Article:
• Thank you, Matt, for a very helpful piece. I am interested in a couple of laptops not fully covered in your article. I didn’t get the PPI but the Dell.ca chat line told me of the percentage coverage for sRGB and Adobe RGB of two of their screens. One is the Dell XPS 15 (3200×1800) in which the sRGB is 67% and the Adobe RGB is 57%. The newer (but less expensive) Inspiron 15 7000 with the UHD screen (3840 x 2160) fares better: 93% of sRGB and 73% of Adobe RGB.

    The photobooks that I make use sRGB so I work in that for the most part. What I don’t have is an idea of what one is giving up to to work on a screen that has less than 100% sRGB. If the screens were in front of us, would the average person notice a difference between 100%, 90%, 80%, 70% ?

    As new laptops and their screens are always changing, wouldn’t it be nice to have a site that kept an updated record of this info.

    cheers,
    MichaelB

    • Hi Michael,

      Thanks for the extra info :)

      When it comes to displays that display fewer colors than the full sRGB spectrum, whether you’ll be able to tell the difference is situational. For a lot of images, there would be no obvious difference (just like for some images you can make a 256 color GIF and there’s no obvious loss in quality). However, in images where there are smooth color gradients, like a blue sky that transitions from bright blue to dark blue, or sunset colors to dark blue, etc… it’s those grades where the missing colors will be visible. Where the display can’t produce the intermediate colors, you’ll see banding instead of a smooth transition.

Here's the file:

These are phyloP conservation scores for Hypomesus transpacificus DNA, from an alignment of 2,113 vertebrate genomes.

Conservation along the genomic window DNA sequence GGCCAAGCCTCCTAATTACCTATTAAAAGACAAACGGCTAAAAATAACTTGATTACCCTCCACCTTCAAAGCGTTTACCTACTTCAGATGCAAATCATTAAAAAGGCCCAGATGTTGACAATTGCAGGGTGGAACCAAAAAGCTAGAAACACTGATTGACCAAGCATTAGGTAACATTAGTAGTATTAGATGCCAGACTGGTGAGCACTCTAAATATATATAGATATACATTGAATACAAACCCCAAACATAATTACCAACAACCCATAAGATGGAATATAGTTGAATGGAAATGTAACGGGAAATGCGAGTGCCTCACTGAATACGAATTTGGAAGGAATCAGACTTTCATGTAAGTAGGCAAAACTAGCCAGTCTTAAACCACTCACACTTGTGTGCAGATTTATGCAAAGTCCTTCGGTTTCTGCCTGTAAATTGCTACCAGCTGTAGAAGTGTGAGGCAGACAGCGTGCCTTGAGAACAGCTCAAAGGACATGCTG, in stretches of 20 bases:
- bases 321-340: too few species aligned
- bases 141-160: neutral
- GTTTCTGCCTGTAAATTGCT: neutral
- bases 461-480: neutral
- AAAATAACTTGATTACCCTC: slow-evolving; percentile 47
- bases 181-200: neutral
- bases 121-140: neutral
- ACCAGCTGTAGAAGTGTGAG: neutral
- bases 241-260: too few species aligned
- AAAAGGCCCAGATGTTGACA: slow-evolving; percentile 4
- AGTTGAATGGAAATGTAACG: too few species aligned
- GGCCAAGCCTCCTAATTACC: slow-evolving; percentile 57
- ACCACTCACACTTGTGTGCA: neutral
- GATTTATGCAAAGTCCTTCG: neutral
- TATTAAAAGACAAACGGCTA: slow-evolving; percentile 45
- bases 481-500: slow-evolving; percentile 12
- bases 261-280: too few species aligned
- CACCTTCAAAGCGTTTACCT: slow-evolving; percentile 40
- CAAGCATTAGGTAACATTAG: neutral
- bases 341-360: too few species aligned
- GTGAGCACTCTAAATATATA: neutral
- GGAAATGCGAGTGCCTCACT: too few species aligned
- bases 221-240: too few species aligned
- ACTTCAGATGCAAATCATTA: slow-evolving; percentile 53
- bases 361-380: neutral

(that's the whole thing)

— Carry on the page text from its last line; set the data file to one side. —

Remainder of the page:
I really wish I could keep a page like this up to date… but it’s just so hard to get reliable information.
      – Matthew

  • Great article! I’m very much a layman but I still would have liked a little more meat about the type of ips being offered, 6, 8 or 10 bit pixels (ie billion colours plus – or is that covered in the Adobe and RGB ratings?) and whether the rest of the hardware supports and makes use of the colour depth and finally whether touch screen laptops can have high ppi ips screens? That would eliminate the Wacom for example, you could work directly on the image.

    • Hi Dizz,

      Unfortunately, a lot of the details for laptop displays are simply not available. The Wacom displays go as high as 1900 x 1200, I believe, which is just about full HD, but is certainly not high-ppi. Several of the laptops above are available with a touch screen, though, and all of them can be used with a Wacom tablet (I’m using one right now).

      When it comes to IPS displays, all of the pixels themselves are going to display 8 bits of color at least. When the manufacturers are talking about how many colors the monitor can display (16 million, 1 billion, etc) that’s really referring to the color look-up-tables (LUT), but those don’t always translate into display performance. Many monitors with 10-bit LUTs still don’t manage to cover the sRGB color space… so I find that it’s more useful to look at those data directly (color space coverage). If you haven’t seen my earlier article on photo monitors, you might want to take a look… or at my newer article about high 4k/PPI monitors.

      – Matt